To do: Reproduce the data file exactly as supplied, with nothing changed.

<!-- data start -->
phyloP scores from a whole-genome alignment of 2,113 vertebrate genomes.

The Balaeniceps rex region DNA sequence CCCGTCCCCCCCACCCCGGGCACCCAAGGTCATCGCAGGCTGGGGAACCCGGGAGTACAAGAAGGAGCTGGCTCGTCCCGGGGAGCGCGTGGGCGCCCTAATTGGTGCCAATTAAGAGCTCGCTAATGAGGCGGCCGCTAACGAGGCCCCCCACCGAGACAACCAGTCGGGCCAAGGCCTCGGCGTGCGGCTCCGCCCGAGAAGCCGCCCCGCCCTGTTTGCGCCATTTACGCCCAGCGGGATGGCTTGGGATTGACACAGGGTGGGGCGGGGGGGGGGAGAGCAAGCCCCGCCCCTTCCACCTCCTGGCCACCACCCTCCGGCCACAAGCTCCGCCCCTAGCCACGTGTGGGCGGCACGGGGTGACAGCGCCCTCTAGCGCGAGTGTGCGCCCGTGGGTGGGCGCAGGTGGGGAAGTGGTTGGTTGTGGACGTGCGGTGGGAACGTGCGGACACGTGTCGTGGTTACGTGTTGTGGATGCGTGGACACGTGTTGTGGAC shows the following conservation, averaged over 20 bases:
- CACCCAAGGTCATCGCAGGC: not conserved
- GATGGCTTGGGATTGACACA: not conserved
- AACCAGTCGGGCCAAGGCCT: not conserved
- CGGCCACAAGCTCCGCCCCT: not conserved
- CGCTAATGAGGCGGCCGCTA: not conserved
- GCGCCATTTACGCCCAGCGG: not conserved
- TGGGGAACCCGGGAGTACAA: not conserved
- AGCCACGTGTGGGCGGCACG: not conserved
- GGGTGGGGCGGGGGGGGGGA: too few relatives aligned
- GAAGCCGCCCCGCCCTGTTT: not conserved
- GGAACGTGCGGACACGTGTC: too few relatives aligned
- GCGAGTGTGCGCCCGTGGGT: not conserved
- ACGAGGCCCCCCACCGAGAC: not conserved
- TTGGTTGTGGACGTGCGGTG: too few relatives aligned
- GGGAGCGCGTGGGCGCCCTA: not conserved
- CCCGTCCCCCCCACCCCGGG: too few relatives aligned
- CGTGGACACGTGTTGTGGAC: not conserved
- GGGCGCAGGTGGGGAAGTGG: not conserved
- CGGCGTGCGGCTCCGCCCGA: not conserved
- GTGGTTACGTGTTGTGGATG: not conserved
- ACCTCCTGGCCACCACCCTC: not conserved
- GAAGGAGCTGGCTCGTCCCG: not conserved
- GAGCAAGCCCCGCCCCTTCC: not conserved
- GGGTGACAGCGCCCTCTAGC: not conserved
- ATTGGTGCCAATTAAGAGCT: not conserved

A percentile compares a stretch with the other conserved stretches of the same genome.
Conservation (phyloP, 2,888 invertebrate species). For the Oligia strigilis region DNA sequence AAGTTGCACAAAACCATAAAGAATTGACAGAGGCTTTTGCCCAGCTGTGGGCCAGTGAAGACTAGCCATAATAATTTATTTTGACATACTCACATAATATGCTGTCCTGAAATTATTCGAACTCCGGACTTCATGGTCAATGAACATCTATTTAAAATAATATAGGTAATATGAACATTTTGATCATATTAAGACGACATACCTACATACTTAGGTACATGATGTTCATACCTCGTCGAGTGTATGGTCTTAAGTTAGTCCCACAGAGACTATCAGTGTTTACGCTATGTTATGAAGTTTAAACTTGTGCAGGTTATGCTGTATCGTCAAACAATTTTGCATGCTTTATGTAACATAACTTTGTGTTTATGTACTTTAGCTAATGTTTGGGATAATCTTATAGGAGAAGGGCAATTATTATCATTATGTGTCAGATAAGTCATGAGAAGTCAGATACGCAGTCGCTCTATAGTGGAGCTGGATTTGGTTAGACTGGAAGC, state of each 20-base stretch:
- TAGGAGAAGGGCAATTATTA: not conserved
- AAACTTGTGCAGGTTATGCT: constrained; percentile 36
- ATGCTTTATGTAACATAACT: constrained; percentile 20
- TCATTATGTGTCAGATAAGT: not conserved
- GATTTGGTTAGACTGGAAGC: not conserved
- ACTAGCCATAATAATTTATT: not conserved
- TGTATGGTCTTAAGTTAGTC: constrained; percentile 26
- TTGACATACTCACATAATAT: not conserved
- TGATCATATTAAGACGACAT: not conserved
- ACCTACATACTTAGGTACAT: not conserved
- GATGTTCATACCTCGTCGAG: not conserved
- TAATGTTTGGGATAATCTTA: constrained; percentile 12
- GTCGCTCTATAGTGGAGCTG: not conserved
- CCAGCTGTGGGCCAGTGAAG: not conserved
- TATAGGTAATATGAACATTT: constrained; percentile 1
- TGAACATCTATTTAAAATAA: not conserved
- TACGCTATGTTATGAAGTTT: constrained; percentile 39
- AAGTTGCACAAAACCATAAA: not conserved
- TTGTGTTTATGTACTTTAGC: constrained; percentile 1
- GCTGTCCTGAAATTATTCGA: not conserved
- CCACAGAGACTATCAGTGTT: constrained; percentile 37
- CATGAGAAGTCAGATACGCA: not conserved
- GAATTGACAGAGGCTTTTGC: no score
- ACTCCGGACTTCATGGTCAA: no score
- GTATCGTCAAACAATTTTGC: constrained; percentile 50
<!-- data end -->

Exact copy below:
phyloP scores from a whole-genome alignment of 2,113 vertebrate genomes.

The Balaeniceps rex region DNA sequence CCCGTCCCCCCCACCCCGGGCACCCAAGGTCATCGCAGGCTGGGGAACCCGGGAGTACAAGAAGGAGCTGGCTCGTCCCGGGGAGCGCGTGGGCGCCCTAATTGGTGCCAATTAAGAGCTCGCTAATGAGGCGGCCGCTAACGAGGCCCCCCACCGAGACAACCAGTCGGGCCAAGGCCTCGGCGTGCGGCTCCGCCCGAGAAGCCGCCCCGCCCTGTTTGCGCCATTTACGCCCAGCGGGATGGCTTGGGATTGACACAGGGTGGGGCGGGGGGGGGGAGAGCAAGCCCCGCCCCTTCCACCTCCTGGCCACCACCCTCCGGCCACAAGCTCCGCCCCTAGCCACGTGTGGGCGGCACGGGGTGACAGCGCCCTCTAGCGCGAGTGTGCGCCCGTGGGTGGGCGCAGGTGGGGAAGTGGTTGGTTGTGGACGTGCGGTGGGAACGTGCGGACACGTGTCGTGGTTACGTGTTGTGGATGCGTGGACACGTGTTGTGGAC shows the following conservation, averaged over 20 bases:
- CACCCAAGGTCATCGCAGGC: not conserved
- GATGGCTTGGGATTGACACA: not conserved
- AACCAGTCGGGCCAAGGCCT: not conserved
- CGGCCACAAGCTCCGCCCCT: not conserved
- CGCTAATGAGGCGGCCGCTA: not conserved
- GCGCCATTTACGCCCAGCGG: not conserved
- TGGGGAACCCGGGAGTACAA: not conserved
- AGCCACGTGTGGGCGGCACG: not conserved
- GGGTGGGGCGGGGGGGGGGA: too few relatives aligned
- GAAGCCGCCCCGCCCTGTTT: not conserved
- GGAACGTGCGGACACGTGTC: too few relatives aligned
- GCGAGTGTGCGCCCGTGGGT: not conserved
- ACGAGGCCCCCCACCGAGAC: not conserved
- TTGGTTGTGGACGTGCGGTG: too few relatives aligned
- GGGAGCGCGTGGGCGCCCTA: not conserved
- CCCGTCCCCCCCACCCCGGG: too few relatives aligned
- CGTGGACACGTGTTGTGGAC: not conserved
- GGGCGCAGGTGGGGAAGTGG: not conserved
- CGGCGTGCGGCTCCGCCCGA: not conserved
- GTGGTTACGTGTTGTGGATG: not conserved
- ACCTCCTGGCCACCACCCTC: not conserved
- GAAGGAGCTGGCTCGTCCCG: not conserved
- GAGCAAGCCCCGCCCCTTCC: not conserved
- GGGTGACAGCGCCCTCTAGC: not conserved
- ATTGGTGCCAATTAAGAGCT: not conserved

A percentile compares a stretch with the other conserved stretches of the same genome.
Conservation (phyloP, 2,888 invertebrate species). For the Oligia strigilis region DNA sequence AAGTTGCACAAAACCATAAAGAATTGACAGAGGCTTTTGCCCAGCTGTGGGCCAGTGAAGACTAGCCATAATAATTTATTTTGACATACTCACATAATATGCTGTCCTGAAATTATTCGAACTCCGGACTTCATGGTCAATGAACATCTATTTAAAATAATATAGGTAATATGAACATTTTGATCATATTAAGACGACATACCTACATACTTAGGTACATGATGTTCATACCTCGTCGAGTGTATGGTCTTAAGTTAGTCCCACAGAGACTATCAGTGTTTACGCTATGTTATGAAGTTTAAACTTGTGCAGGTTATGCTGTATCGTCAAACAATTTTGCATGCTTTATGTAACATAACTTTGTGTTTATGTACTTTAGCTAATGTTTGGGATAATCTTATAGGAGAAGGGCAATTATTATCATTATGTGTCAGATAAGTCATGAGAAGTCAGATACGCAGTCGCTCTATAGTGGAGCTGGATTTGGTTAGACTGGAAGC, state of each 20-base stretch:
- TAGGAGAAGGGCAATTATTA: not conserved
- AAACTTGTGCAGGTTATGCT: constrained; percentile 36
- ATGCTTTATGTAACATAACT: constrained; percentile 20
- TCATTATGTGTCAGATAAGT: not conserved
- GATTTGGTTAGACTGGAAGC: not conserved
- ACTAGCCATAATAATTTATT: not conserved
- TGTATGGTCTTAAGTTAGTC: constrained; percentile 26
- TTGACATACTCACATAATAT: not conserved
- TGATCATATTAAGACGACAT: not conserved
- ACCTACATACTTAGGTACAT: not conserved
- GATGTTCATACCTCGTCGAG: not conserved
- TAATGTTTGGGATAATCTTA: constrained; percentile 12
- GTCGCTCTATAGTGGAGCTG: not conserved
- CCAGCTGTGGGCCAGTGAAG: not conserved
- TATAGGTAATATGAACATTT: constrained; percentile 1
- TGAACATCTATTTAAAATAA: not conserved
- TACGCTATGTTATGAAGTTT: constrained; percentile 39
- AAGTTGCACAAAACCATAAA: not conserved
- TTGTGTTTATGTACTTTAGC: constrained; percentile 1
- GCTGTCCTGAAATTATTCGA: not conserved
- CCACAGAGACTATCAGTGTT: constrained; percentile 37
- CATGAGAAGTCAGATACGCA: not conserved
- GAATTGACAGAGGCTTTTGC: no score
- ACTCCGGACTTCATGGTCAA: no score
- GTATCGTCAAACAATTTTGC: constrained; percentile 50